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First Aid Guide To Choking?


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Will you know what to do if someone is choking? In this blog, we’ll discuss more on airway obstruction, including signs and symptoms of choking.

What Is Choking?

Choking refers to a condition where there is a blockage of the upper airway, preventing a person from breathing normally. It can occur when an object gets stuck in your trachea or windpipe. You can also get it when a foreign object gets stuck in the esophagus (food pipe). Choking can cause a simple coughing fit, but a full blockage can lead to death.

According to stats, more than 80 people die in Australia every year due to choking. In fact, it is the second-largest cause of death in older people. In total, an estimate of 11 million Australians is at risk of airway obstruction due to old age or a certain condition.

Breathing is an essential part of living. When we exhale, we breathe in gases such as oxygen, nitrogen, carbon dioxide, and more. Without normal breathing, the supply of these gases will be cut off and can cause several organ failures.

Choking is a true medical emergency that requires immediate and effective action from a nearby first aider. In most cases, emergency services may not arrive in time to save a person’s life.

Signs And Symptoms Of Choking

The signs and symptoms may vary depending on the severity of the obstruction and its causes. Here are the common signs of choking to observe.

  • Coughing or gagging
  • Panic and use of hand signals for help
  • Inability to breathe, make noise, or make any sound at all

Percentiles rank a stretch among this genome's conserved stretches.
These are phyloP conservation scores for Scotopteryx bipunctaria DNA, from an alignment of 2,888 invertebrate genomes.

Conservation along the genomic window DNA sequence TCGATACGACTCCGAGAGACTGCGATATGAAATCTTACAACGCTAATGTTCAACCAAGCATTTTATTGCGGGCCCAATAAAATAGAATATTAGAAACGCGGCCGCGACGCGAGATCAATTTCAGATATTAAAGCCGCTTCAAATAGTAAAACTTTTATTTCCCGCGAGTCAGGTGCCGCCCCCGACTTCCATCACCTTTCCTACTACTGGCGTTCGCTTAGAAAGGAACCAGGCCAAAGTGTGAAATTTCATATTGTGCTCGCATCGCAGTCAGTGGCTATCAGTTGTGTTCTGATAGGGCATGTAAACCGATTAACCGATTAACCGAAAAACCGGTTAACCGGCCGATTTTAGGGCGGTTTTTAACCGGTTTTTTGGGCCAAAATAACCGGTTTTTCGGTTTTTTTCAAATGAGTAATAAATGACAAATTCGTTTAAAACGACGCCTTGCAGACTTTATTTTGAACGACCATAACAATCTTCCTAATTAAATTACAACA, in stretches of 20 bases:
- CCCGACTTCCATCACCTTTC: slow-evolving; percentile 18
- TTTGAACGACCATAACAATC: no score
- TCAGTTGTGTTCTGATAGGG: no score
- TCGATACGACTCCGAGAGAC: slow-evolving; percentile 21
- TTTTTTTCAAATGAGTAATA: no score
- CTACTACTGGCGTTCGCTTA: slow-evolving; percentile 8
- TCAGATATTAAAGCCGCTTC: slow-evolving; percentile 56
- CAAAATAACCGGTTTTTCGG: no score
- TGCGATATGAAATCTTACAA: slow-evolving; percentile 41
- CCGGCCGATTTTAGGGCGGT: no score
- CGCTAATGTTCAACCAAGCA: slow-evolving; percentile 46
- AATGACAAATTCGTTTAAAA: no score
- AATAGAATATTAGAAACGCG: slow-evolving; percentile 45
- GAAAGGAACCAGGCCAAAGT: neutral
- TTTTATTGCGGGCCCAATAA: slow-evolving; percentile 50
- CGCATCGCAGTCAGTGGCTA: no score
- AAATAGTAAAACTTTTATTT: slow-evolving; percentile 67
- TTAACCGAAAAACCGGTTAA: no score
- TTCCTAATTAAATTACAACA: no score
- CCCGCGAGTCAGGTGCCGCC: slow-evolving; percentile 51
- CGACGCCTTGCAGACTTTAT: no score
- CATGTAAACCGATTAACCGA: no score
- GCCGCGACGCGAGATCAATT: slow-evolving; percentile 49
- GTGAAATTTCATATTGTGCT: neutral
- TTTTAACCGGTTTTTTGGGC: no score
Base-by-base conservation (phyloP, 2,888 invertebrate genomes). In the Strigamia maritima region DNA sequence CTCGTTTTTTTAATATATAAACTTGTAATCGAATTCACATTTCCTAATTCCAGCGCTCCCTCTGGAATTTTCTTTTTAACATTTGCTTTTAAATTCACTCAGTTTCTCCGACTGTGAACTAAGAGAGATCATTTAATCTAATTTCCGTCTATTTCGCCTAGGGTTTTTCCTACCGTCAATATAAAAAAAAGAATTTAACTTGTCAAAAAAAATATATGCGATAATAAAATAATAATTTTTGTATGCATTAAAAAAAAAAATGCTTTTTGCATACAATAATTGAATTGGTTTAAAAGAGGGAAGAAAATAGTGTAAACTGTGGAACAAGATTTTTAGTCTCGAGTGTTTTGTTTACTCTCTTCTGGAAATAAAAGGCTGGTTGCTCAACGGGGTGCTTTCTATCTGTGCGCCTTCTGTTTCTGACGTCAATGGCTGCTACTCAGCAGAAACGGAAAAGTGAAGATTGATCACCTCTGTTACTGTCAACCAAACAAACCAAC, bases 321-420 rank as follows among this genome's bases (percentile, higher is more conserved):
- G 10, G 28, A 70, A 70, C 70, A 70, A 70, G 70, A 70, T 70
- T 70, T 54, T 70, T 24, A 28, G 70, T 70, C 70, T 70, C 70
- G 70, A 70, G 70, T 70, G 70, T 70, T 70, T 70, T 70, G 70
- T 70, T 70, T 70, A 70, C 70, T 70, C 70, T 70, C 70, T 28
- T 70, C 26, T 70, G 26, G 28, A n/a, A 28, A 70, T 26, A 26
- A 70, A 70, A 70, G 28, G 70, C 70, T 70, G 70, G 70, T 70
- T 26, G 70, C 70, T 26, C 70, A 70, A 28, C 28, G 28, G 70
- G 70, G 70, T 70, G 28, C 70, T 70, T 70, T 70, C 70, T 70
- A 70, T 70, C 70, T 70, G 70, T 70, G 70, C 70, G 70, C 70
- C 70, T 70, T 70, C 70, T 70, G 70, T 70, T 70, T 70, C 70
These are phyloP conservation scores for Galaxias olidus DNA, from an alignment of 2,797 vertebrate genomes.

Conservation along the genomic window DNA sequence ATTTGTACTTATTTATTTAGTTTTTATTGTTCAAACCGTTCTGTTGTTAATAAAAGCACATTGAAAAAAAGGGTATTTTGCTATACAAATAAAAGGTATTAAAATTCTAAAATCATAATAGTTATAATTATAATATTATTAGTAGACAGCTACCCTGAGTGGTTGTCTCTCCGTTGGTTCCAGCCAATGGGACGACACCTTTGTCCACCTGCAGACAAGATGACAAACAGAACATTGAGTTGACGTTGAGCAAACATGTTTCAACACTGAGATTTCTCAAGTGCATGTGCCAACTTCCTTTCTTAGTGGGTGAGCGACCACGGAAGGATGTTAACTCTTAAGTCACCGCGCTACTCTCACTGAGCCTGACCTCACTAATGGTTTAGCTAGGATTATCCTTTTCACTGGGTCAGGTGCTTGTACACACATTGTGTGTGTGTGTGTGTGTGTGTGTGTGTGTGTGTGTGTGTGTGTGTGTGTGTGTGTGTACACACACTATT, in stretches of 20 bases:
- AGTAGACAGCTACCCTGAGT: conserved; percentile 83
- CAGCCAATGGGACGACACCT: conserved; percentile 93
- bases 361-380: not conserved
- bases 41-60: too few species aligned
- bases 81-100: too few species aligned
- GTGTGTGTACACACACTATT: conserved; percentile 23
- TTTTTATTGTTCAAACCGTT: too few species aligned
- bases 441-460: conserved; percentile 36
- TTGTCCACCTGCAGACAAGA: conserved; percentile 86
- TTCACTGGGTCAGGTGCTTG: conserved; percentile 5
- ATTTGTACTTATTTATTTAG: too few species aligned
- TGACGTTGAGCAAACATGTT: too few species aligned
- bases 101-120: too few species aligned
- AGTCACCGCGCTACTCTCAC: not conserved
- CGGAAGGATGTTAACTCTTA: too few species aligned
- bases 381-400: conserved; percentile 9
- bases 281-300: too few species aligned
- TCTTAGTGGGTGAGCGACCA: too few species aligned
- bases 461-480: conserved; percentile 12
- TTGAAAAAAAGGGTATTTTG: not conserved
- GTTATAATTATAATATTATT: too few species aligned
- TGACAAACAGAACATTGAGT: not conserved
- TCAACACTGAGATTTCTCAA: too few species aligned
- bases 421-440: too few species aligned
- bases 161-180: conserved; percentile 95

• Turning bluish around the lips, face, and nails (due to a lack of oxygen)
  • Clutching the throat
  • For infants: choking signs may exhibit in weak crying or coughing

If airway obstruction occurs, first aid treatment is necessary to remove the obstruction.

Causes Of Choking

Children ages 3 and below are at higher risk of choking as they begin to explore their environment by putting objects onto their mouths. The most common causes in small children are food, balls, marble, coins, toys, and balloons. These are all associated with high death rates because of their potential to block an airway.

Common food choices that also lead to airway blockage include hard candy, nuts, seeds, grapes, peanut butter, chewing gum, hot dogs, and sausages. The airway obstruction is often partial but can be full, which is dangerous.


First Aid For Choking

All forms of choking are serious, but they are at different levels and require different emergency treatment.

For Mild Choking

Mild choking or partial blockage occurs when the person can still speak and trying to cough. You may still hear a wheezing or gagging sound in mild choking.

For treatment, encourage the person to cough hard in an attempt to clear the blockage. You may also opt to do back blows with the heel of your hand to loosen the object.

For Severe Choking

Severe choking or full airway blockage is a medical emergency that can lead to death. In this case, do the Heimlich Maneuver to save the victim.

The Heimlich Maneuver, also known as abdominal thrust, is given to a person who is unable to breathe, speak, or cough. Here are steps to follow:

  1. Bend the person in a forward position and give up to five back blows.
  2. If the blockage is still there, give up to five abdominal thrusts. Hold the person around the waist and pull inwards and upwards, just above the belly button.
  3. If the person is still choking, call triple zero (000).
  4. Continue doing the cycle until help arrives, the person loses consciousness, or until the object comes out.


The most important thing to remember in a choking emergency is to seek help. Ask someone to call emergency services or do it yourself. If no one is around, try yelling for help during breaks. Continue giving assistance until professional help is ready to take over.

Thousands of people die every year from airway obstruction and lack of first aid given during the emergency. The more people know Heimlich Maneuver and other life-saving assistance, the better the chance of survival.

For full training on choking, CPR, and other medical emergencies, be sure to check our First Aid courses.

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